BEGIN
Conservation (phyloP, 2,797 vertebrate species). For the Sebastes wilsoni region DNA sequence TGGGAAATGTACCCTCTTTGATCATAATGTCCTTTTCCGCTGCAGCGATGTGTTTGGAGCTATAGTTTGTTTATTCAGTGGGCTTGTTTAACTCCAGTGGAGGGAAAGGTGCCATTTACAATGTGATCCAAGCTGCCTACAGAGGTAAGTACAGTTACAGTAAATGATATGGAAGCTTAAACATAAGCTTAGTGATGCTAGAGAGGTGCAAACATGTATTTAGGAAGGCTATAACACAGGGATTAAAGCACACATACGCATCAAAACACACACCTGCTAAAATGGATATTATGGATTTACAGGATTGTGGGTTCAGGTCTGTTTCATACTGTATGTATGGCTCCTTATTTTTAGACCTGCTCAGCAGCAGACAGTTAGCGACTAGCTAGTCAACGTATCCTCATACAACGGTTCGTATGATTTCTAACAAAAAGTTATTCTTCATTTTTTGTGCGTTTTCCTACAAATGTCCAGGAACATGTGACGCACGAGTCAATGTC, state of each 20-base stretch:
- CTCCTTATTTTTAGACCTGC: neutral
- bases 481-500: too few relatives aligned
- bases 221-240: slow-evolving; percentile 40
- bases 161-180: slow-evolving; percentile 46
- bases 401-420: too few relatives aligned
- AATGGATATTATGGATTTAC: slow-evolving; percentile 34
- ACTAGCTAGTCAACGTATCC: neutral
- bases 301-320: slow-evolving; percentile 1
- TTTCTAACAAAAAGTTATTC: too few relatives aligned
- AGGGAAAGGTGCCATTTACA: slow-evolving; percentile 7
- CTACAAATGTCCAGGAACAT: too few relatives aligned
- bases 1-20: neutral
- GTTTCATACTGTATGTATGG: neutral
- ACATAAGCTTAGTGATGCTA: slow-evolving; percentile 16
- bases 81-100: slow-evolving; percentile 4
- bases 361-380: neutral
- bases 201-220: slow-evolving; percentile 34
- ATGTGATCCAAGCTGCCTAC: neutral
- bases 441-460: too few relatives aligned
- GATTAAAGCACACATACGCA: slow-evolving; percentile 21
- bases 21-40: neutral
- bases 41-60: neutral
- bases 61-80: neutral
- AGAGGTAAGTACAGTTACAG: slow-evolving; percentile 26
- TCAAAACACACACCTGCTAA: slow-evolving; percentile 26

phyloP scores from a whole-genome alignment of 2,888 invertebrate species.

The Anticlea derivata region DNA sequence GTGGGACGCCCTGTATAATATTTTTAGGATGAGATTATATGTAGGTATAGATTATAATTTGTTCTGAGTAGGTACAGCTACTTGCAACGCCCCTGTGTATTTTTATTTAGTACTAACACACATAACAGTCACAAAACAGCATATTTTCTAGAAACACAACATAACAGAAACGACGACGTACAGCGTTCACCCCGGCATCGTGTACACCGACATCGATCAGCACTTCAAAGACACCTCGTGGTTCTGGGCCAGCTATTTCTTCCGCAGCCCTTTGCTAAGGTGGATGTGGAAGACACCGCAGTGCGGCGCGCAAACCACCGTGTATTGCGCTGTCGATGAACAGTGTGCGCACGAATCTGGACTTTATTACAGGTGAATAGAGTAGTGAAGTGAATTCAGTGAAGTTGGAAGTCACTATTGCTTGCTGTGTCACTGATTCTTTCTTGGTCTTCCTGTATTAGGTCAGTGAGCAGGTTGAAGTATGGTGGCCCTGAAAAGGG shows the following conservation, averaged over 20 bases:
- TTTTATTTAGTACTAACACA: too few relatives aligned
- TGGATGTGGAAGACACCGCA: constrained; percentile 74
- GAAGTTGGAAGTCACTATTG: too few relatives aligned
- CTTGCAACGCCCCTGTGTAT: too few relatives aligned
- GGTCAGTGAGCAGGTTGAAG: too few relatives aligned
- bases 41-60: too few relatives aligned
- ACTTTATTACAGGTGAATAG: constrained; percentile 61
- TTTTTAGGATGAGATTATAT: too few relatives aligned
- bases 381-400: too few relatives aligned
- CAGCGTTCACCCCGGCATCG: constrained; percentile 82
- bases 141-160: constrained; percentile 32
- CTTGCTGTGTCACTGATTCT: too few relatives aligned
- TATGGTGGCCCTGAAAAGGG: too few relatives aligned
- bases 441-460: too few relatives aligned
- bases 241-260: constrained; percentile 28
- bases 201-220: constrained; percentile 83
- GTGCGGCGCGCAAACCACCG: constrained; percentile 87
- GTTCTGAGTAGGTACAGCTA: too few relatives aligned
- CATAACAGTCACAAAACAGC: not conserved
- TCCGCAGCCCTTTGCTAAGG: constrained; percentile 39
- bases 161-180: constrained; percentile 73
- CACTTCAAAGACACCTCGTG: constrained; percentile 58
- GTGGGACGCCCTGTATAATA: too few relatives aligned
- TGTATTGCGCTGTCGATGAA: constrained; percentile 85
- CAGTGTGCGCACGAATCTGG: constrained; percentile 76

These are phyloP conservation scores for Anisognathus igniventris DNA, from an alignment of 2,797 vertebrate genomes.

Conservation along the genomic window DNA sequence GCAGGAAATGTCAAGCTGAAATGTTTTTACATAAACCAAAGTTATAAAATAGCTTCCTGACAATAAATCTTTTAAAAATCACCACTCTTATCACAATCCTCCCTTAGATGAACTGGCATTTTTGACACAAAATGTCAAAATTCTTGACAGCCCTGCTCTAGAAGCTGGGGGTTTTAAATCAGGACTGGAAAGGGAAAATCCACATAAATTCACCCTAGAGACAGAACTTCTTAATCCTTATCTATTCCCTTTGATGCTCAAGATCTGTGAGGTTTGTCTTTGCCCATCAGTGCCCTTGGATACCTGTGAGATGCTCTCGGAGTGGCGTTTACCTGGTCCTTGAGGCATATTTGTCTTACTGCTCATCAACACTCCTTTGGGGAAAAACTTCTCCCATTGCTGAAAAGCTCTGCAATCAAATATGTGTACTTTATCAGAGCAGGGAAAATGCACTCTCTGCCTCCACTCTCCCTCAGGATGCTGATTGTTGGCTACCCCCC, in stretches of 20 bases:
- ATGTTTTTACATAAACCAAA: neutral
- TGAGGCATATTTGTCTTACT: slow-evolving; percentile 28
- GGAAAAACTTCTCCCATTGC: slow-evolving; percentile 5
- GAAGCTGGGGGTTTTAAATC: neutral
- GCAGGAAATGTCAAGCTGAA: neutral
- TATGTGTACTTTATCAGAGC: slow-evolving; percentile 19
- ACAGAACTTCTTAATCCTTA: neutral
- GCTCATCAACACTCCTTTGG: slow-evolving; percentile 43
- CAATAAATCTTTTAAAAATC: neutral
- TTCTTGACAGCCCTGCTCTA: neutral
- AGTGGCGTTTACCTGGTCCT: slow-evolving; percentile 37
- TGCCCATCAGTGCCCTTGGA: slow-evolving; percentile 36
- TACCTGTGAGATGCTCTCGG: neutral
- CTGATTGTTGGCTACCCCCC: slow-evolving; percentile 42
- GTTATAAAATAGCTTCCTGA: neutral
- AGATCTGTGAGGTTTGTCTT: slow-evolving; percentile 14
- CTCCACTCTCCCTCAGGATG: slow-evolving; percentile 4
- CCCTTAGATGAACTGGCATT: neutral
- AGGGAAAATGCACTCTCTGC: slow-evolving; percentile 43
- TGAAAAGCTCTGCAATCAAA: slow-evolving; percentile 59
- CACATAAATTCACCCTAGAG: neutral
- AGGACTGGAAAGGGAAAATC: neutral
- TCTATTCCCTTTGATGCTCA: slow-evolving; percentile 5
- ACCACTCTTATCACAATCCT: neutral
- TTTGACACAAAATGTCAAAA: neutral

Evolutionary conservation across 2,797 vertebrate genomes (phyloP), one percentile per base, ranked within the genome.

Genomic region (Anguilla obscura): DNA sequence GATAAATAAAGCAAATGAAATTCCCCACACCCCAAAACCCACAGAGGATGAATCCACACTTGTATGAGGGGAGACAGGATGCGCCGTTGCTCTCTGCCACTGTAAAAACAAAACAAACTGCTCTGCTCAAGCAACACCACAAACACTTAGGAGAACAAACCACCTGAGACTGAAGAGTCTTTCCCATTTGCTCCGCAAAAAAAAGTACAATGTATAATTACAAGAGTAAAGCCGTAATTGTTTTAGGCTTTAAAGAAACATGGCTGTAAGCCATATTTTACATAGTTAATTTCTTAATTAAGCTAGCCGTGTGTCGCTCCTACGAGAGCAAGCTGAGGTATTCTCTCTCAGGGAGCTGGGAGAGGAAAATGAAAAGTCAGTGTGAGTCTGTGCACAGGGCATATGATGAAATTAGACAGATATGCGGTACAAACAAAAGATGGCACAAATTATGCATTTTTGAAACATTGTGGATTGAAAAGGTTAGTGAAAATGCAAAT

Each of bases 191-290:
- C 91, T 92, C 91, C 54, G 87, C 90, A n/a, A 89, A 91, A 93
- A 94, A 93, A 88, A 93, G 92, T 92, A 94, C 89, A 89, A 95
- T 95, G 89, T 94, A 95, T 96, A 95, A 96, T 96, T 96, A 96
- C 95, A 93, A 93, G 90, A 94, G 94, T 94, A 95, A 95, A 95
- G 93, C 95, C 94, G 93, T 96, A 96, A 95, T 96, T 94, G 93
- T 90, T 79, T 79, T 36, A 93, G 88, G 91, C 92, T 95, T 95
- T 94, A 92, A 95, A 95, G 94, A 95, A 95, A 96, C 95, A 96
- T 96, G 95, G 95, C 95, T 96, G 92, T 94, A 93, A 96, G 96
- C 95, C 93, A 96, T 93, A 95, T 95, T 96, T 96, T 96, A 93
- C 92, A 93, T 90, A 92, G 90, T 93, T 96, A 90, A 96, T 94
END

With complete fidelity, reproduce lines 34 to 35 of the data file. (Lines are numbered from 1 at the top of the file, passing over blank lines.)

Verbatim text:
- bases 41-60: too few relatives aligned
- ACTTTATTACAGGTGAATAG: constrained; percentile 61